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BASIC AIRWAY ADJUNCTS

OROPHARYNGEAL AIRWAY (OPA)

The OPA is a J-shaped device fits over the tongue to hold it and the soft hypopharyngeal structures away from the posterior wall of the pharynx. It is used in patients who are at risk for developing airway obstruction from the tongue or from relaxed upper airway muscle. A properly sized and inserted OPA results in proper alignment with the glottis opening.

The OPA is used in unconscious patients if efforts to open the airway fail to maintain a clear, unobstructed airway. An OPA should not be used in a conscious or semiconscious patient because it can stimulate gagging, vomiting and possibly aspiration. The key assessment to determine if an OPA can be placed is to check if the patient has an intact cough and gag reflex. If so, do NOT use an OPA.

NASOPHARYNEGEAL AIRWAY (NPA)

The NPA is a soft rubber or plastic uncuffed tube that provides a conduit for airflow between the nares and the pharynx. It is used as an alternative to an OPA in patients who need a basic airway management adjunct.

Unlike the oral airway, NPAs may be used in conscious or semiconscious patients (patients with intact cough and gag reflex). The NPA is indicated when insertion of an OPA is technically difficult or dangerous. Placement can be facilitated by the use of a lubricant. Never force placement of the NPA as severe nose bleeds may occur. If it does not fit in one nare, try the other side. Use caution or avoid placing an NPA in a patient with obvious facial fractures.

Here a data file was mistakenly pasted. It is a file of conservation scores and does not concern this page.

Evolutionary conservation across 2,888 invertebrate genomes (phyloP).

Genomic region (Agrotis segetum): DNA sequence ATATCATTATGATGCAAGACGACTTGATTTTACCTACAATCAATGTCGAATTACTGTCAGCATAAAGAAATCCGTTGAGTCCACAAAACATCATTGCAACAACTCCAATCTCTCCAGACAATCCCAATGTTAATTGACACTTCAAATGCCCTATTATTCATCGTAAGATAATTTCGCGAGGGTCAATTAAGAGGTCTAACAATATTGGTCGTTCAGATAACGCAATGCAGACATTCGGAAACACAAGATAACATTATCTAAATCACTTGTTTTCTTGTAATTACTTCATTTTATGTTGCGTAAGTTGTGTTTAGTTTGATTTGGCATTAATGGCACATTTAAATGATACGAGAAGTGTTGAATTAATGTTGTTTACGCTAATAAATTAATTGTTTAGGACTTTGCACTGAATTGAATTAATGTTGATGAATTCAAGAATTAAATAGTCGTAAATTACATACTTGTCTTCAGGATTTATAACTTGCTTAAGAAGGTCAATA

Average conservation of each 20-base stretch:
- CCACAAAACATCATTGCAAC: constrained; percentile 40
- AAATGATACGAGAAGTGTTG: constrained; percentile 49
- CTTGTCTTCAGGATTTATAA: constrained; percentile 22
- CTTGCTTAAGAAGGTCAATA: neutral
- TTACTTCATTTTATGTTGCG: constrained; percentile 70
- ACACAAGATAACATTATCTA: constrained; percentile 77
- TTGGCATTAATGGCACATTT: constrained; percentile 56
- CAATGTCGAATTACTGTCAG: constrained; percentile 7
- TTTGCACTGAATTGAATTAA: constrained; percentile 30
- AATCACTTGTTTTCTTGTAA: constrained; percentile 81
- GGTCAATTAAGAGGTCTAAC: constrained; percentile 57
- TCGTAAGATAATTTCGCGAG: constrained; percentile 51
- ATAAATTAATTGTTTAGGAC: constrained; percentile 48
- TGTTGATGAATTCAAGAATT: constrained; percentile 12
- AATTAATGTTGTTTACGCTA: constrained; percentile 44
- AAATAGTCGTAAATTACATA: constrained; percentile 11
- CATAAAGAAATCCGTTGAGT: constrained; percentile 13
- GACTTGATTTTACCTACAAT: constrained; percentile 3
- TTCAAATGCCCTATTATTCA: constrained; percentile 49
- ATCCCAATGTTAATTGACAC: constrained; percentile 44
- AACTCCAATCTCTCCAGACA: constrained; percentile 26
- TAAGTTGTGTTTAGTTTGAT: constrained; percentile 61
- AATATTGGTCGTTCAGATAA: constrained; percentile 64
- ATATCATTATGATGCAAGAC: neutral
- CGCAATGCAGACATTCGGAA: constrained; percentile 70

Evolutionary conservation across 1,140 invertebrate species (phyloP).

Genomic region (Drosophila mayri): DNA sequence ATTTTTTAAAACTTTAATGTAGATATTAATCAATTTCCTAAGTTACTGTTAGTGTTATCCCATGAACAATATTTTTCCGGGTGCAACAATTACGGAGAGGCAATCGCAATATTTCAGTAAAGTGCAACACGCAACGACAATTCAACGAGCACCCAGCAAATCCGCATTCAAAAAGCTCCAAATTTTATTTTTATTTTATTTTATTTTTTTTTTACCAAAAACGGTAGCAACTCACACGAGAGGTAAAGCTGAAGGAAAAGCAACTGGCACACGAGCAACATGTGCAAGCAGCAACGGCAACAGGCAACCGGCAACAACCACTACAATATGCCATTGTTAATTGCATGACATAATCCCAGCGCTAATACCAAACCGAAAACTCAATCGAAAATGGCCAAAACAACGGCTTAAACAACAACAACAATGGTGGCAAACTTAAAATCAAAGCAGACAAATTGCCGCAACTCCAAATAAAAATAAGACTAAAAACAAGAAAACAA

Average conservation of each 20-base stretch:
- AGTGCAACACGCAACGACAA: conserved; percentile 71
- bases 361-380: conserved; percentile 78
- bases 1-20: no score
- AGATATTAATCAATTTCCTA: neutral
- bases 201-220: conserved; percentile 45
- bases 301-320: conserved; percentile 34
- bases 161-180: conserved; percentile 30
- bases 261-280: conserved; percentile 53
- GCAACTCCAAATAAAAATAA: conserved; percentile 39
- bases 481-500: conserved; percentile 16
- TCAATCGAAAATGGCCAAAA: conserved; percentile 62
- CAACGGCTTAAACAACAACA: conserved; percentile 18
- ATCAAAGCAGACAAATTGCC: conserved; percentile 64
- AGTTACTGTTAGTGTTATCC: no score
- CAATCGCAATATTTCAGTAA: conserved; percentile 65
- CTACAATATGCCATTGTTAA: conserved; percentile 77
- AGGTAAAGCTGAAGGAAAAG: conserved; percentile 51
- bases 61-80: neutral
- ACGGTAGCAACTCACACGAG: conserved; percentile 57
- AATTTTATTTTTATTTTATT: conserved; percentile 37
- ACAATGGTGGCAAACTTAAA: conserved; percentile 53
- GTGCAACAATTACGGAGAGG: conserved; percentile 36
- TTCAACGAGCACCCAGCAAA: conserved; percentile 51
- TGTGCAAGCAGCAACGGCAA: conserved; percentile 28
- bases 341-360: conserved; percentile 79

SUCTIONING

Suctioning is an essential component of maintaining a patent airway. Providers should suction the airway immediately if there are copious secretions, blood, or vomit. Attempts at suctioning should not exceed 10 seconds. To avoid hypoxemia, follow suctioning attempts with a short period of 100% oxygen administration.

Monitor the patient’s heart rate, oxygen saturation, and clinical appearance during suctioning. If deterioration is seen, interrupt suctioning and administer oxygen until the clinical condition improves. Continue to assist ventilation as warranted.

  • Only use an OPA in unresponsive patients with NO cough or gag reflex. Otherwise, an OPA may stimulate vomiting, laryngeal spasm, or aspiration.
  • A NPA can be used in conscious patient with intact cough and gag reflex. However, use carefully in patient with facial trauma because of risk of displacement.
  • Remember, the patient is not receiving 100% oxygen while suctioning. Interrupt suctioning and administer oxygen if any deterioration in clinical picture is observed during suctioning.